- The Washington Times - Tuesday, December 27, 2011

Sri Lanka will hold accountable every person accused of war crimes during its decades-long civil conflict, the island nation’s ambassador to the U.S. says.

The Obama administration and human-rights groups have questioned Sri Lanka’s commitment to accountability after its government released a 387-page report on the conflict that does not identify any war-crimes suspects.

Ambassador Jaliya Wickramasuriya said the suspects’ names are disclosed in eyewitness testimony that is posted on the website of the government-appointed commission that issued the report.

“There are no names [in the report], but there is a process to check accountability,” Mr. Wickramasuriya said in an interview with editors and reporters at The Washington Times.

Accusations of war crimes run up the military’s chain of command and include Defense Secretary Gotabaya Rajapaksa, brother of President Mahinda Rajapaksa.

The Sri Lankan government has opposed an international investigation, and Mr. Wickramasuriya said that position has not changed.

“We believe that a home-grown solution is the best solution for Sri Lanka,” he said.

The Sri Lankan army declared victory over the rebel Liberation Tigers of Tamil Eelam in 2009, ending a war that spanned nearly three decades and killed thousands of people.

Sri Lanka’s president appointed the Lessons Learnt and Reconciliation Commission in May 2010 to examine the war and post-conflict efforts.

Human Rights Watch said the commission report “disregards the worst abuses by government forces, rehashes longstanding recommendations, and fails to advance accountability for victims of Sri Lanka’s civil armed conflict.”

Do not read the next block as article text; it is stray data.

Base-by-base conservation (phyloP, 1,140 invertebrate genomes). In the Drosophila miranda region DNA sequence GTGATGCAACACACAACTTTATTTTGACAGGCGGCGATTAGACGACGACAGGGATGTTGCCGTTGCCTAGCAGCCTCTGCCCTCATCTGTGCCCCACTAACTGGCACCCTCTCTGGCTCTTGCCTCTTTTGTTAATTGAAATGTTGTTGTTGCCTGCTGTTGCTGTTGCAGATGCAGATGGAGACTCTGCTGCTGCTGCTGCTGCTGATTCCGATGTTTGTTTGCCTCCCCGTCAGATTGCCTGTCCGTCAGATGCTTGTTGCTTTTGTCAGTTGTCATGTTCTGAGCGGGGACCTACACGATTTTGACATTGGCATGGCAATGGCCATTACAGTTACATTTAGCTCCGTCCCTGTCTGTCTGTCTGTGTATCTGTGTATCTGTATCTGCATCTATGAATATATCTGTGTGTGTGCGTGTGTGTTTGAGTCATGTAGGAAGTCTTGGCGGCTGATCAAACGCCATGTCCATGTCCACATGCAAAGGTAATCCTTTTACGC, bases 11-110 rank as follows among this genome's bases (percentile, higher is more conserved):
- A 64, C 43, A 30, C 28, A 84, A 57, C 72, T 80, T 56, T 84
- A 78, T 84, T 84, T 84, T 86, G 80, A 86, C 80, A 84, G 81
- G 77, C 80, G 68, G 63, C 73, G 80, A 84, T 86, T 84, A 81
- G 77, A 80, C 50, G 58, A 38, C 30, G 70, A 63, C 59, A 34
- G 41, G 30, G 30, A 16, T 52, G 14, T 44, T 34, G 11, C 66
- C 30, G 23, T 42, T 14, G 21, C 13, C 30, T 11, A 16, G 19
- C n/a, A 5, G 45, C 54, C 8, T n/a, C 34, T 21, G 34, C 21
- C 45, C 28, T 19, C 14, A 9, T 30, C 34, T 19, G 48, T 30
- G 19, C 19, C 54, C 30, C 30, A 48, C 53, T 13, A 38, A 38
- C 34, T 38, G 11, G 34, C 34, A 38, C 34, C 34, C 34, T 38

State Department spokeswoman Victoria Nuland told reporters last week that the report does not fully address all the allegations of human-rights violations that occurred in the last phase of the conflict.

“This leaves questions about accountability,” she said.

The government’s preliminary action plan does not provide the kind of “detailed road map that we had hoped to see for fulfilling all of the commission’s recommendations,” she added.

Mr. Wickramasuriya said Ms. Nuland’s comments were inaccurate.

“We were very upset about that statement,” he said. “The U.S. is one of our very good friends, and we are a democratic country in the region. Sri Lanka should be credited at this time.”

Moreover, the report adequately addresses the last days of the conflict, the diplomat said.

Earlier this year, a U.N. panel found there were credible reports that the Sri Lankan military and the Tamil Tigers committed war crimes during the final months of the war.

The Sri Lankan commission report contradicts prior claims by the government that no civilians were killed by its forces. It concludes that there were “considerable civilian casualties” during the final days of the conflict and that hospitals had been shelled.

Sri Lankan forces did not deliberately target civilians in no-fire zones, the report adds.

Mr. Wickramasuriya said Sri Lanka’s military had undertaken a “humanitarian operation” during the war to protect civilians, noting that government forces needed two years to clear rebels from their eastern and northern strongholds.

“If we weren’t concerned about civilians, clearing that area wouldn’t take that long,” he said, acknowledging that there had been some civilian casualties.

Sri Lanka, an island the size of West Virginia in the Indian Ocean, has a population of 20 million.

• Ashish Kumar Sen can be reached at asen@washingtontimes.com.

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